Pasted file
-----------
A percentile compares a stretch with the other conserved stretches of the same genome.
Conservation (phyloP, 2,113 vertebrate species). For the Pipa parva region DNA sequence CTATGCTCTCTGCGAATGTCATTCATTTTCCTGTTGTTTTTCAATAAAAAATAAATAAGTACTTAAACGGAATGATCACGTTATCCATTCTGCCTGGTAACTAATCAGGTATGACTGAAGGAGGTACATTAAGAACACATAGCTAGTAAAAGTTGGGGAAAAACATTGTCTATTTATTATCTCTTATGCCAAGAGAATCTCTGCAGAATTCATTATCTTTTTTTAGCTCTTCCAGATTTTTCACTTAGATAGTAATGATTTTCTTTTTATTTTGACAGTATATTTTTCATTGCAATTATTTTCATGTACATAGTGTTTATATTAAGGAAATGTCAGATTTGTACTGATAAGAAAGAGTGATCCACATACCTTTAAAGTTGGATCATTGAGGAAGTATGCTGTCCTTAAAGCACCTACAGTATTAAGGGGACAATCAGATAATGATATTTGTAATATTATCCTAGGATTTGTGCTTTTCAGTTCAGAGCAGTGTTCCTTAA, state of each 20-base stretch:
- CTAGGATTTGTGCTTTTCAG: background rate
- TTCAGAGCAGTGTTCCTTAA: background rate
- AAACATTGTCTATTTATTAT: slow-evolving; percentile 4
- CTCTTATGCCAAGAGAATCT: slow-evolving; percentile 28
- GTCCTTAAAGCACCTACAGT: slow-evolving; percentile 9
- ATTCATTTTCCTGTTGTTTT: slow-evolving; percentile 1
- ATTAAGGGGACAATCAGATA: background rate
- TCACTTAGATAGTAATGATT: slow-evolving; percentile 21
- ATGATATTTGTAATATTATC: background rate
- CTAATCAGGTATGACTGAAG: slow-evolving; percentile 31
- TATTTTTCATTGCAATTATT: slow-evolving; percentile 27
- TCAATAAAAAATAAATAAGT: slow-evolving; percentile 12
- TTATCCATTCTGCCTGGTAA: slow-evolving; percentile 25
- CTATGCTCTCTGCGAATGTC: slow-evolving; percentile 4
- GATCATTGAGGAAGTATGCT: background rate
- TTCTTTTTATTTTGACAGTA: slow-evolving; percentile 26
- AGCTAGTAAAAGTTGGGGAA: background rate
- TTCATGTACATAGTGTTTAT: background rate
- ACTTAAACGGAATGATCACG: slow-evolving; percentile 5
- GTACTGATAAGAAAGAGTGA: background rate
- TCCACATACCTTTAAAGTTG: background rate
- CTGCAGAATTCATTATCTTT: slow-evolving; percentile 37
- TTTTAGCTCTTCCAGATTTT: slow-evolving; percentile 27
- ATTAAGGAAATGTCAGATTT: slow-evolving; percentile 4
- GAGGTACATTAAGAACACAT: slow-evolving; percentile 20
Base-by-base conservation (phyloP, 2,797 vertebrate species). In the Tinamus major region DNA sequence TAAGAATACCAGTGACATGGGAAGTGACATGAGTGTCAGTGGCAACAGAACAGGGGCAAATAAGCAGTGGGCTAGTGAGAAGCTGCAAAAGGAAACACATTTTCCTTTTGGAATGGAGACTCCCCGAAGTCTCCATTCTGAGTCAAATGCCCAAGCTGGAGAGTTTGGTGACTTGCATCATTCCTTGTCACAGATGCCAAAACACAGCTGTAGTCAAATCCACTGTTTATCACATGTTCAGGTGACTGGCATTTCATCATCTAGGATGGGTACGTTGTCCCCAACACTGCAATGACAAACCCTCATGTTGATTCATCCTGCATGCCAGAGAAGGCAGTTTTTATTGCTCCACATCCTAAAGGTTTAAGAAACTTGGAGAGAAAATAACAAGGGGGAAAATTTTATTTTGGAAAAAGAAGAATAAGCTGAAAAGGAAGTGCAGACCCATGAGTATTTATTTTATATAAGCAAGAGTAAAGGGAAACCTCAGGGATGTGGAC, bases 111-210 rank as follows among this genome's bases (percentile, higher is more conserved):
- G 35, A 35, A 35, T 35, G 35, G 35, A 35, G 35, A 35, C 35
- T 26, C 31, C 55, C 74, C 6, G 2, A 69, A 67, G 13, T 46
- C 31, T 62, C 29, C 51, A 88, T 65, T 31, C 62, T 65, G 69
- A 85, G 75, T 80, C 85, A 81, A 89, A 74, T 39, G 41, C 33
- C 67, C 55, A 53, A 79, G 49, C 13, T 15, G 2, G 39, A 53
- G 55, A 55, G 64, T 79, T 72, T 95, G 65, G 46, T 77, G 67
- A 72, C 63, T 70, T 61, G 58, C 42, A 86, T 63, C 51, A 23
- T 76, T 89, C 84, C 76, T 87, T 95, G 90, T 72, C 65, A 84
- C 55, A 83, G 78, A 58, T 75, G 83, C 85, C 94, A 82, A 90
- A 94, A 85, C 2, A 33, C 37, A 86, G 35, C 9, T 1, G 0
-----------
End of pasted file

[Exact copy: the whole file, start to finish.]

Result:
A percentile compares a stretch with the other conserved stretches of the same genome.
Conservation (phyloP, 2,113 vertebrate species). For the Pipa parva region DNA sequence CTATGCTCTCTGCGAATGTCATTCATTTTCCTGTTGTTTTTCAATAAAAAATAAATAAGTACTTAAACGGAATGATCACGTTATCCATTCTGCCTGGTAACTAATCAGGTATGACTGAAGGAGGTACATTAAGAACACATAGCTAGTAAAAGTTGGGGAAAAACATTGTCTATTTATTATCTCTTATGCCAAGAGAATCTCTGCAGAATTCATTATCTTTTTTTAGCTCTTCCAGATTTTTCACTTAGATAGTAATGATTTTCTTTTTATTTTGACAGTATATTTTTCATTGCAATTATTTTCATGTACATAGTGTTTATATTAAGGAAATGTCAGATTTGTACTGATAAGAAAGAGTGATCCACATACCTTTAAAGTTGGATCATTGAGGAAGTATGCTGTCCTTAAAGCACCTACAGTATTAAGGGGACAATCAGATAATGATATTTGTAATATTATCCTAGGATTTGTGCTTTTCAGTTCAGAGCAGTGTTCCTTAA, state of each 20-base stretch:
- CTAGGATTTGTGCTTTTCAG: background rate
- TTCAGAGCAGTGTTCCTTAA: background rate
- AAACATTGTCTATTTATTAT: slow-evolving; percentile 4
- CTCTTATGCCAAGAGAATCT: slow-evolving; percentile 28
- GTCCTTAAAGCACCTACAGT: slow-evolving; percentile 9
- ATTCATTTTCCTGTTGTTTT: slow-evolving; percentile 1
- ATTAAGGGGACAATCAGATA: background rate
- TCACTTAGATAGTAATGATT: slow-evolving; percentile 21
- ATGATATTTGTAATATTATC: background rate
- CTAATCAGGTATGACTGAAG: slow-evolving; percentile 31
- TATTTTTCATTGCAATTATT: slow-evolving; percentile 27
- TCAATAAAAAATAAATAAGT: slow-evolving; percentile 12
- TTATCCATTCTGCCTGGTAA: slow-evolving; percentile 25
- CTATGCTCTCTGCGAATGTC: slow-evolving; percentile 4
- GATCATTGAGGAAGTATGCT: background rate
- TTCTTTTTATTTTGACAGTA: slow-evolving; percentile 26
- AGCTAGTAAAAGTTGGGGAA: background rate
- TTCATGTACATAGTGTTTAT: background rate
- ACTTAAACGGAATGATCACG: slow-evolving; percentile 5
- GTACTGATAAGAAAGAGTGA: background rate
- TCCACATACCTTTAAAGTTG: background rate
- CTGCAGAATTCATTATCTTT: slow-evolving; percentile 37
- TTTTAGCTCTTCCAGATTTT: slow-evolving; percentile 27
- ATTAAGGAAATGTCAGATTT: slow-evolving; percentile 4
- GAGGTACATTAAGAACACAT: slow-evolving; percentile 20
Base-by-base conservation (phyloP, 2,797 vertebrate species). In the Tinamus major region DNA sequence TAAGAATACCAGTGACATGGGAAGTGACATGAGTGTCAGTGGCAACAGAACAGGGGCAAATAAGCAGTGGGCTAGTGAGAAGCTGCAAAAGGAAACACATTTTCCTTTTGGAATGGAGACTCCCCGAAGTCTCCATTCTGAGTCAAATGCCCAAGCTGGAGAGTTTGGTGACTTGCATCATTCCTTGTCACAGATGCCAAAACACAGCTGTAGTCAAATCCACTGTTTATCACATGTTCAGGTGACTGGCATTTCATCATCTAGGATGGGTACGTTGTCCCCAACACTGCAATGACAAACCCTCATGTTGATTCATCCTGCATGCCAGAGAAGGCAGTTTTTATTGCTCCACATCCTAAAGGTTTAAGAAACTTGGAGAGAAAATAACAAGGGGGAAAATTTTATTTTGGAAAAAGAAGAATAAGCTGAAAAGGAAGTGCAGACCCATGAGTATTTATTTTATATAAGCAAGAGTAAAGGGAAACCTCAGGGATGTGGAC, bases 111-210 rank as follows among this genome's bases (percentile, higher is more conserved):
- G 35, A 35, A 35, T 35, G 35, G 35, A 35, G 35, A 35, C 35
- T 26, C 31, C 55, C 74, C 6, G 2, A 69, A 67, G 13, T 46
- C 31, T 62, C 29, C 51, A 88, T 65, T 31, C 62, T 65, G 69
- A 85, G 75, T 80, C 85, A 81, A 89, A 74, T 39, G 41, C 33
- C 67, C 55, A 53, A 79, G 49, C 13, T 15, G 2, G 39, A 53
- G 55, A 55, G 64, T 79, T 72, T 95, G 65, G 46, T 77, G 67
- A 72, C 63, T 70, T 61, G 58, C 42, A 86, T 63, C 51, A 23
- T 76, T 89, C 84, C 76, T 87, T 95, G 90, T 72, C 65, A 84
- C 55, A 83, G 78, A 58, T 75, G 83, C 85, C 94, A 82, A 90
- A 94, A 85, C 2, A 33, C 37, A 86, G 35, C 9, T 1, G 0